Creation Care (RJS)

Creation Care (RJS) August 15, 2019

I am on vacation this week in the Minnesota north woods. My parents have had a place on a lake since I was 3 (early 1960’s) and I’ve been spending time here ever since. When I was young  (i.e. until I left the state for graduate school) bald eagles and loons were unheard of on the lake (about due west of Duluth), although I did see loons further north in or near the Boundary Waters. Today loons are ubiquitous here (apparently an indication of improved water quality) and there are frequent eagle sightings. I was out on the lake this week and an eagle flew to a tree nearby looking for prey. The great outdoors really is great!

Douglas and Jonathon Moo have a new book and DVD set exploring Creation Care: A Biblical Theology of the Natural World. The video lectures are fascinating and well done, I watched the first 12 of 14 episodes on our drive to Minnesota for vacation. Unfortunately a warning should be present in large print wherever it is sold. I purchased the DVD hoping to use it for an adult education class at church next year (at full price from Amazon rather than the cheaper price now advertised at Zondervan). Unlike many DVD’s sold by Zondervan, public use in a church is explicitly prohibited for Creation Care – although I had no intimation of this when it was purchased and only realized it because I usually do read the fine print. It turns out that these lectures are part of Zondervan Academic’s online or self-paced study courses and are for individual use only. This is unfortunate because we need to good resources to explore the topic in our churches and this set would be a great option. Suggestions anyone?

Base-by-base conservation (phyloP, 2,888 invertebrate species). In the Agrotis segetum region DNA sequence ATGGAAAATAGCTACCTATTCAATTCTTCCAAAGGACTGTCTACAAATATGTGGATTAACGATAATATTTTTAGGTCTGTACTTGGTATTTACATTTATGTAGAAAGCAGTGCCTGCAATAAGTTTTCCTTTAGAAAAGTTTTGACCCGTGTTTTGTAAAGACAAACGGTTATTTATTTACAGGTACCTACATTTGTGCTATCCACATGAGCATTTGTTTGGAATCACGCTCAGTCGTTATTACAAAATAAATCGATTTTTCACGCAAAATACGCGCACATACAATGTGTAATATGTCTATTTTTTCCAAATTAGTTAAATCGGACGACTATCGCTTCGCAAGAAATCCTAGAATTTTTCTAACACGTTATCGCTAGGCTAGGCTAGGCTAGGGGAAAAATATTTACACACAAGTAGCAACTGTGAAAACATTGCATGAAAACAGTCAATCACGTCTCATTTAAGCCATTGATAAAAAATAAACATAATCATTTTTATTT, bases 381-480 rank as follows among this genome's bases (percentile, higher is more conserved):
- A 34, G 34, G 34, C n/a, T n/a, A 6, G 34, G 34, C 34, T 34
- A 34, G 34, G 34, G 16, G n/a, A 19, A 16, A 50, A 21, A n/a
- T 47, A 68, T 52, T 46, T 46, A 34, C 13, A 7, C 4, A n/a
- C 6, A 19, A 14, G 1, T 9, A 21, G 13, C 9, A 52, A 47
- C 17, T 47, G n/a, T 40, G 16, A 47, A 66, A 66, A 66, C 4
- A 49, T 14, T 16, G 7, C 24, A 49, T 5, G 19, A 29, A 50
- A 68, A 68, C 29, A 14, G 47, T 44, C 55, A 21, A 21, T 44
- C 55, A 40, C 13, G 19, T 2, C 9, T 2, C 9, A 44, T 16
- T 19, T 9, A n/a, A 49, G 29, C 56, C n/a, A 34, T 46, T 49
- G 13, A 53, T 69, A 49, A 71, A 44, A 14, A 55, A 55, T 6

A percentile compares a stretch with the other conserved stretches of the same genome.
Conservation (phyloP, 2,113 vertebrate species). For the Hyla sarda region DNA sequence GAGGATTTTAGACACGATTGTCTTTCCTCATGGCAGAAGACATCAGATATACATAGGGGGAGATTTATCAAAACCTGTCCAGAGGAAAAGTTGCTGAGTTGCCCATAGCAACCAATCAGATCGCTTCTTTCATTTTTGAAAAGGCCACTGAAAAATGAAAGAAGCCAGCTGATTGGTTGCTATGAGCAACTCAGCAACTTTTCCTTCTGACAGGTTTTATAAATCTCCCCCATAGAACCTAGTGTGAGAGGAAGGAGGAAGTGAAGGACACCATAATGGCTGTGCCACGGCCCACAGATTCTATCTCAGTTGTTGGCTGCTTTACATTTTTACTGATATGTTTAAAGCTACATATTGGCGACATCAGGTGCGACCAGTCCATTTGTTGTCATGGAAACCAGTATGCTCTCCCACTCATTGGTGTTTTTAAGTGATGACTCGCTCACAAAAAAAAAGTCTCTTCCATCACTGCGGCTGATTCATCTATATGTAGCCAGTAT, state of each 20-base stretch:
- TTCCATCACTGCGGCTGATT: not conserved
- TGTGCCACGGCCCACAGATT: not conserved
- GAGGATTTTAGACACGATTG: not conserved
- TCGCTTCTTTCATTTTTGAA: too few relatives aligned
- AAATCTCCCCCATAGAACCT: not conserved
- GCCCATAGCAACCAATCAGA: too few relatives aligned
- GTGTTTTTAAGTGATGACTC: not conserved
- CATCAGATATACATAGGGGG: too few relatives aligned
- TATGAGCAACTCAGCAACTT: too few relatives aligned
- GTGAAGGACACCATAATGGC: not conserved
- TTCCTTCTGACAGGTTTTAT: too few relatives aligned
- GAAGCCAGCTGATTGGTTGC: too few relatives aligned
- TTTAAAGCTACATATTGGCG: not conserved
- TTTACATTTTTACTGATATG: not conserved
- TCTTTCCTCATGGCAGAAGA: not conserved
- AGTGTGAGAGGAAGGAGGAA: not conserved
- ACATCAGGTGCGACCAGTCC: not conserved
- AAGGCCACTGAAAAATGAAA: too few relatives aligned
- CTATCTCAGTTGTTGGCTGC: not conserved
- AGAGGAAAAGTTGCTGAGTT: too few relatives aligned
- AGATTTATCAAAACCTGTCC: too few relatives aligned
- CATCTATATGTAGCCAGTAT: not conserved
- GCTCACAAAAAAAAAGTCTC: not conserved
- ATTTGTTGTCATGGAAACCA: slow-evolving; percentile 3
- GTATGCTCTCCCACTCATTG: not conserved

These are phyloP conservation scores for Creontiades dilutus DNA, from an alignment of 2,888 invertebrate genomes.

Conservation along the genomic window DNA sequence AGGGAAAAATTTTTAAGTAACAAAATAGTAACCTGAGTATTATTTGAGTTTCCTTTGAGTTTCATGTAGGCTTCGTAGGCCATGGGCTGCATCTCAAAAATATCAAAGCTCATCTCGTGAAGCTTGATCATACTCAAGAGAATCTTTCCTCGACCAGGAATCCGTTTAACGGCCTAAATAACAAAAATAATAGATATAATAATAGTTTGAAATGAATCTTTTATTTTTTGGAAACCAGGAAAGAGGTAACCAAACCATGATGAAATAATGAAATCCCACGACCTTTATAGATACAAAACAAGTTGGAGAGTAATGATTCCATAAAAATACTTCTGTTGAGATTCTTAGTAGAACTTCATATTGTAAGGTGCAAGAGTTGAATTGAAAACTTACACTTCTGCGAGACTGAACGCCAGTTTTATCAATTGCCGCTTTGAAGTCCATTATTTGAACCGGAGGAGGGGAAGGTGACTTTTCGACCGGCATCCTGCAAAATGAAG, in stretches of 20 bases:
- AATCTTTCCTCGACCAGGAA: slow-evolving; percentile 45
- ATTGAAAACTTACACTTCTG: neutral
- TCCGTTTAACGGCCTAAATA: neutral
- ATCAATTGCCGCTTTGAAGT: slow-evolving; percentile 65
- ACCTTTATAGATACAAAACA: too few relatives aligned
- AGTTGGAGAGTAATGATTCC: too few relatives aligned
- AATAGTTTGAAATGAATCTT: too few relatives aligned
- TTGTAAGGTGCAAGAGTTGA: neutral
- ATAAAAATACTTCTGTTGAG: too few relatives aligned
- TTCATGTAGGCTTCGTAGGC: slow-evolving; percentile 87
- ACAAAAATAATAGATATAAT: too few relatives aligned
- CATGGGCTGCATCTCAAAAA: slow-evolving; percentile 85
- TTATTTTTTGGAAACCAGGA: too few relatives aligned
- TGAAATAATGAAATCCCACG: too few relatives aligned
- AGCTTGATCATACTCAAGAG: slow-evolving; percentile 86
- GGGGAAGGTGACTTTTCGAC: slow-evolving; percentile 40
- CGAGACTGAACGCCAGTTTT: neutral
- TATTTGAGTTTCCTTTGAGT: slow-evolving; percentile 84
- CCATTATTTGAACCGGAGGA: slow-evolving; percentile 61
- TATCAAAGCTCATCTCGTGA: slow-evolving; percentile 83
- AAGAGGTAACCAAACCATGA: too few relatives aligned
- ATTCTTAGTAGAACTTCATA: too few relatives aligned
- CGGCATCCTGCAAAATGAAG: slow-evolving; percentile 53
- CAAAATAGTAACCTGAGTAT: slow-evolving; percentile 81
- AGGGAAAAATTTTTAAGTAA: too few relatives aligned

Now to the book and videos. The book is titled “Creation Care”  rather than “Nurture of Nature” or “Upkeep of Environment” for a reason. Using the word creation rather than nature or environment keeps the focus on theology rather than anthropology, on God rather than on humans (or plants and animals). The word nature “is sometimes used to refer to a semi-deified “mother nature,” with any idea of a personal God left to the side. … On the other hand, “nature” is often thought of in a purely mechanistic way, as something separate from God and open to manipulation at human whim. Both of these views depart rather significantly from the biblical view of the world as God’s creation.” (p. 25)

Environmentalism and environmentalist can conjure up images of radical movements and political positions. Daek green “religion” that view a world without human participation as very good. But Doug and Jonathan suggest that this is only a minor concern. “The biggest downside for the word is that it tends to make human beings the focus of attention.” (p. 25)  While the earth is a good environment for humans it is also valuable in its own right.

Our cosmos is not merely the accidental by-product of chemical and physical processes. It is something our God called into being, something he created for a purpose, which is nothing less than to bring glory to the One who created it. Speaking of “creation care” – rather than for example environmentalism or “nurture of nature” – rightly anchors our topic in a Christian worldview, appropriately privileging theo – logy over anthro-pology. (p. 26)

Why is creation care important?  Doug Moo gives three reason in this teaser for the video series: